Cards, Cash, and Checks
Mobile and Contactless
Key Finding from the Report:
Results from SYNERGISTICS 2014 study, Evaluating the Consumer Payments Market, found that more than seven in ten consumers view chip cards as an improvement over their current cards. With chip/EMV cards now being rolled out by issuers, how has this perception changed, if at all?
Highlights of the Study
This study examines consumer payment behavior at the point of sale. Current usage of various payment methods and consumer reaction to innovative payment options and technology are assessed.
National Internet Survey – 1,000 consumers age 18 or older.
September 25, 2015 — Charter fee/Intro pricing ends.
September 25, 2015 — Final acceptance of comments on questionnaire.
December 2015 — Project Report available.
- Do attitudinal or perceptual factors influence payment choice? Do problems experienced at the point of sale – such as waiting time or confusion in using checkout terminals – have an impact? Do consumers see advances in payment technology – such as chip cards or contactless mobile payments – as really being improvements?
- What factors or motivations at the point of sale influence the choice of a payment method – including location, size of the purchase, available rewards, and security and privacy? Is cash still seen as most appropriate for certain purposes? Do proprietary credit cards have an advantage over general-purpose cards in certain situations?
- Are consumers adopting self-service modes of payment at the point of sale – such as self-checkout at retail stores, buying movie or event tickets at a self-service kiosk, or paying a restaurant check at an on-table terminal? What are the implications of this behavior for payment providers?
- What is the consumer reaction to “real time” marketing messages and promotions delivered via mobile devices at the point of sale using GPS or location-based technology? What will be the role for “wearable” technology such as fitness trackers or smart watches?
- How will consumers’ experiences with and perceptions of chip cards impact positioning and ongoing introduction of this product? How does this affect consumers’ usage of or receptivity to contactless payment cards or contactless mobile payments?
- What are consumers’ perceptions of the relative security of various payment methods at the point of sale and how should providers address these concerns?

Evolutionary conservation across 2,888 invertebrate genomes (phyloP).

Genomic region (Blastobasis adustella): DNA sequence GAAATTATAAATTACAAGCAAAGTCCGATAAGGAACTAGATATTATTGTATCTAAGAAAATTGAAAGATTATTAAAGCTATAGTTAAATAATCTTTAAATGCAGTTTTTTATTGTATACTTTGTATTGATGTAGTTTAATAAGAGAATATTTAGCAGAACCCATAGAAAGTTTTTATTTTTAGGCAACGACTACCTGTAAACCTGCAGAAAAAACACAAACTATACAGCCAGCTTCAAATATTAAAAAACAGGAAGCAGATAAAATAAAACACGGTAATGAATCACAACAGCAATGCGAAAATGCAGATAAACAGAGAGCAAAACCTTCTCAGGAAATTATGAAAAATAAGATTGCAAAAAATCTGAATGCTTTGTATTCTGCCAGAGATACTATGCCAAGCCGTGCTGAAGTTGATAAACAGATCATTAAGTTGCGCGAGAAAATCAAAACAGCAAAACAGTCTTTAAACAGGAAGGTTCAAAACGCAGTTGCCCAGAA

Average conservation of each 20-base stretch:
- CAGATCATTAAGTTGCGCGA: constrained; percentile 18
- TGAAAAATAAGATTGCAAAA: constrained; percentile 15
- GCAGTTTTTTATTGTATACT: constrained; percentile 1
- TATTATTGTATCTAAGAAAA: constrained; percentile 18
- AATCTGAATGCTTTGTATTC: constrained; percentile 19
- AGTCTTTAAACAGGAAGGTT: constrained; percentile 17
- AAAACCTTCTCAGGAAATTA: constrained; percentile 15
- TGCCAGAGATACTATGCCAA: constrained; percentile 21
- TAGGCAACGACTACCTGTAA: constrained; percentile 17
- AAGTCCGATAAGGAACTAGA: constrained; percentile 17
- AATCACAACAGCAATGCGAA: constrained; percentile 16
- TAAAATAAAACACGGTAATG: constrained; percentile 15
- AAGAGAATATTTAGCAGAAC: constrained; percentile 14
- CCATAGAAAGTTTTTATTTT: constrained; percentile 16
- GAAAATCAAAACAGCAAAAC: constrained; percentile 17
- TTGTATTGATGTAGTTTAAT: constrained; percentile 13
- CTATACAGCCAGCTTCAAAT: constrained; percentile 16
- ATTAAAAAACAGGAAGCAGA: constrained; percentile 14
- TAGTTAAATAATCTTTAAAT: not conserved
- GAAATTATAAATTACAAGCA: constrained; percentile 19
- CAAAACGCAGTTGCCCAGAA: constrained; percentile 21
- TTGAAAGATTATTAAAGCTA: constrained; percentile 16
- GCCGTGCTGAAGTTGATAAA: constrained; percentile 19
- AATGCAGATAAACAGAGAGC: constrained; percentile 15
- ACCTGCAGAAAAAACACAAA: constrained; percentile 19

- Does payment behavior at the point of sale vary among consumer segments? Which groups – in terms of household demographics, current payment behavior, and other identifiers – have the most potential for adopting new payment methods and technologies?
- A growing number of payment alternatives, technologies, and players are potentially bringing about an expanded array of choices for consumers when making a payment at the point of sale. Contactless payments for debit and credit cards are gaining traction after somewhat limited availability for a number of years. Paralleling this are ongoing developments in contactless payments made with mobile phones. Many competing players and technologies are involved in mobile contactless payments, making it uncertain what systems may emerge and be widely adopted. It is yet to be seen how the introduction of chip technology for all types of payment cards may impact contactless payment methods.
- Cash, despite many proclamations of its demise, remains a very popular and preferred payment method among many consumers. Recent news suggests that check writing at the point of sale may be a narrowing option, as many retailers and other organizations announce they will no longer accept checks. Addressing the needs of small customer segments that prefer checks must be a priority for providers.
- Banks have traditionally been the primary intermediary in the payments area and will certainly always have a role. Any number of third parties – such as PayPal, Apple Pay and Google Wallet – could, however, be on the verge of taking a major role in the payments system. Recently, several retailers banded together to offer the mobile payment service CurrentC. Clearly assessing consumers’ preferences for payment at the point of sale is critical to success in the increasingly competitive – and complex – payments market. This study examines consumer payment behavior at the point of sale. Experience with various payment options and reaction to innovative payment alternatives are examined. [F238]